Child Protection Court Process
The driving force behind everything that happens in the child protection court process is the best interests of the child. From the initial investigation following an allegation of abuse, neglect, or dependency, to later decisions regarding possible termination of parental rights, determining what is in the child’s best interests is paramount.
Temporary Custody Hearing
The first hearing to take place during the child protection court process is the temporary custody hearing. A temporary custody hearing must take place within forty-eight hours (exclusive of Saturdays, Sundays, or court-designated holidays) of the Department of Children and Family Services (DCFS) taking protective custody of a child after investigating an allegation of child abuse or neglect. At the temporary custody hearing, the court must decide whether the safety of the child would be at risk if the child were to return home to the natural parents. If the court finds, based on the evidence presented, that there is an “urgent and immediate” need to remove the child from the care of the parents, the court will appoint DCFS, or an appropriate adult, as the child’s temporary custodian and set the case for trial.
At the trial, also known as the adjudication, the court must determine whether the child is abused, neglected or dependent. After listening to the evidence, the court may decide that the child was not abused, neglected or dependent and dismiss the petition. If, however, the court decides that the child was abused, neglected or dependent, the court will proceed to the next stage in the child protection court process, the dispositional hearing.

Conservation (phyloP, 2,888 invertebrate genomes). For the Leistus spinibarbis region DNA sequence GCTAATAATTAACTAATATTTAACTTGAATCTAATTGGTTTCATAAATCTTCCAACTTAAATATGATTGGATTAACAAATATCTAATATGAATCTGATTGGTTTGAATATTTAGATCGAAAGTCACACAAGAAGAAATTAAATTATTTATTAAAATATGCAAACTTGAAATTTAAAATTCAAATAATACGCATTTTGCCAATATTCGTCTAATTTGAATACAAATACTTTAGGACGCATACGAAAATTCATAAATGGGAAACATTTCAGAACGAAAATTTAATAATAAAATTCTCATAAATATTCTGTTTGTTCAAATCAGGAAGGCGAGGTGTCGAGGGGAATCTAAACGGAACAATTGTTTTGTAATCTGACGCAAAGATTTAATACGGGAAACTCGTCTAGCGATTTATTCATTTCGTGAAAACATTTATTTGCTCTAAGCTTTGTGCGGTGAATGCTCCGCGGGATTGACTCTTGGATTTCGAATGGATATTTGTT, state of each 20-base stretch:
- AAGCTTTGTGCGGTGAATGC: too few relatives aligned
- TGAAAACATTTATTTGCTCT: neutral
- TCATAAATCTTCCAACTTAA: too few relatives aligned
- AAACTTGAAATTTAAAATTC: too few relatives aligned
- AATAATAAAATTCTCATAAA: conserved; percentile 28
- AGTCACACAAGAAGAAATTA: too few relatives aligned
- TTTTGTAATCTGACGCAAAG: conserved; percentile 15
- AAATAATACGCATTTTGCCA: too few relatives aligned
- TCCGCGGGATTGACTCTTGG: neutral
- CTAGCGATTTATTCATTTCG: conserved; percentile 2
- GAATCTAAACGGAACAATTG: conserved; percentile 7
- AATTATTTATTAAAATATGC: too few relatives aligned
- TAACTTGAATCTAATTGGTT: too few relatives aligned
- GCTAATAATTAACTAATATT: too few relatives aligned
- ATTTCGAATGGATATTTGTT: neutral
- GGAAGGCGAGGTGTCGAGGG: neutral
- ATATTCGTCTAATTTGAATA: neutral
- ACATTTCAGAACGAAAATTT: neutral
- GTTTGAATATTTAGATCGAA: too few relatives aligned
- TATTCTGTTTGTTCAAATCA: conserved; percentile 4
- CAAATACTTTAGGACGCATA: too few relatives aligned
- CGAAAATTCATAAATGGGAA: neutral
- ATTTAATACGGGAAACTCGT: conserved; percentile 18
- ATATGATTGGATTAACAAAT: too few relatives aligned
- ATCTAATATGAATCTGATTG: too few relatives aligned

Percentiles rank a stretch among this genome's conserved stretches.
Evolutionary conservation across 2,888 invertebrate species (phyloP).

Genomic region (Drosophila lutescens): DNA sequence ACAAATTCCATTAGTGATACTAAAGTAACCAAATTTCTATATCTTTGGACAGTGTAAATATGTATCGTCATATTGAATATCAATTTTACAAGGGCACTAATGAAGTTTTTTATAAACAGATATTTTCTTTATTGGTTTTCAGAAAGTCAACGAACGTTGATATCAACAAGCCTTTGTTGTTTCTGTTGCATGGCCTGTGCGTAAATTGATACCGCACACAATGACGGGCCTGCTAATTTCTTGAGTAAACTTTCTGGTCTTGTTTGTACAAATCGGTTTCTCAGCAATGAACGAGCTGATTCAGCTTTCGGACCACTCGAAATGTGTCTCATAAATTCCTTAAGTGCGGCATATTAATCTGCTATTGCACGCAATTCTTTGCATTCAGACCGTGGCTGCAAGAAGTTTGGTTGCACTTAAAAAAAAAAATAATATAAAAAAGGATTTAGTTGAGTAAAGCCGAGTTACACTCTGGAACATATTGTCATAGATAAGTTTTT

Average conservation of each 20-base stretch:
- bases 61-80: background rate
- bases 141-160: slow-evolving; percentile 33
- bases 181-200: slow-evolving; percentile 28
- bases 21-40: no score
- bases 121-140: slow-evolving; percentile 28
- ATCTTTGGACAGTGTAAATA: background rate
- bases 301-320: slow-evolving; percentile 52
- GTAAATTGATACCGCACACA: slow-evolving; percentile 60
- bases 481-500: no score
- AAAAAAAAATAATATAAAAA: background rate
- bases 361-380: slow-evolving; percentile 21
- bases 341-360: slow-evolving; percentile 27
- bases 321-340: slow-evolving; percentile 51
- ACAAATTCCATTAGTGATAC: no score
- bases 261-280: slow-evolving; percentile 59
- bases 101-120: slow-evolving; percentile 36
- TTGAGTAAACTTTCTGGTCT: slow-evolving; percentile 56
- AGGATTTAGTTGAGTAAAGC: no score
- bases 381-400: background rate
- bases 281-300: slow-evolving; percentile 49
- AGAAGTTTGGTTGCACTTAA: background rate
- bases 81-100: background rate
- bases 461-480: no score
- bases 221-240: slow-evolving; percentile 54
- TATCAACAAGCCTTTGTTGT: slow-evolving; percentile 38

At the dispositional hearing, the court must decide whether it is in the best interests of the minor to return home to the parents. The court listens to evidence regarding, among other things, what services the parents have participated in to address the issues that brought the case before the court. The court will also hear evidence regarding the child’s placement, well-being, and service needs. The court looks at the efforts made by DCFS to assist the family, and the best interests of the minor. If the parents are unable, unwilling or unfit to care for the child, the court may appoint DCFS, or an appropriate adult, as the guardian of the child.
If the child has not yet returned home, the court will begin to hold permanency hearings every six months to monitor the progress of the parents as they attempt to address the issues that brought their child into the system. In addition, the court will monitor the well-being of the child and carefully review issues regarding the child’s placement, service needs, education, and family visitation. To ensure that all parties are moving in the same direction, the court will also set a permanency goal that everyone is expected to work on during the next six month period. The permanency goal can be Return Home, Substitute Care Pending Court Determination on Termination of Parental Rights, Adoption, Private Guardianship, Substitute Care Pending Independence, Long Term Foster Care or Home Environment Not Appropriate. In determining the most appropriate permanency goal, the court will consider a variety of factors including the progress of the parents, the needs of the child, the length of time the child has been in the system, and the child’s own wishes. Based on the permanency goal, the next step in the child protection court process may be in a variety of different directions. Again, the standard that the court uses at all stages of the child protection court process is the best interests of the child.
Although the child protection court process can appear daunting, the court’s main function is to act in the best interests of the child and, in so doing, ensure the safety and well-being of our community’s most vulnerable members.
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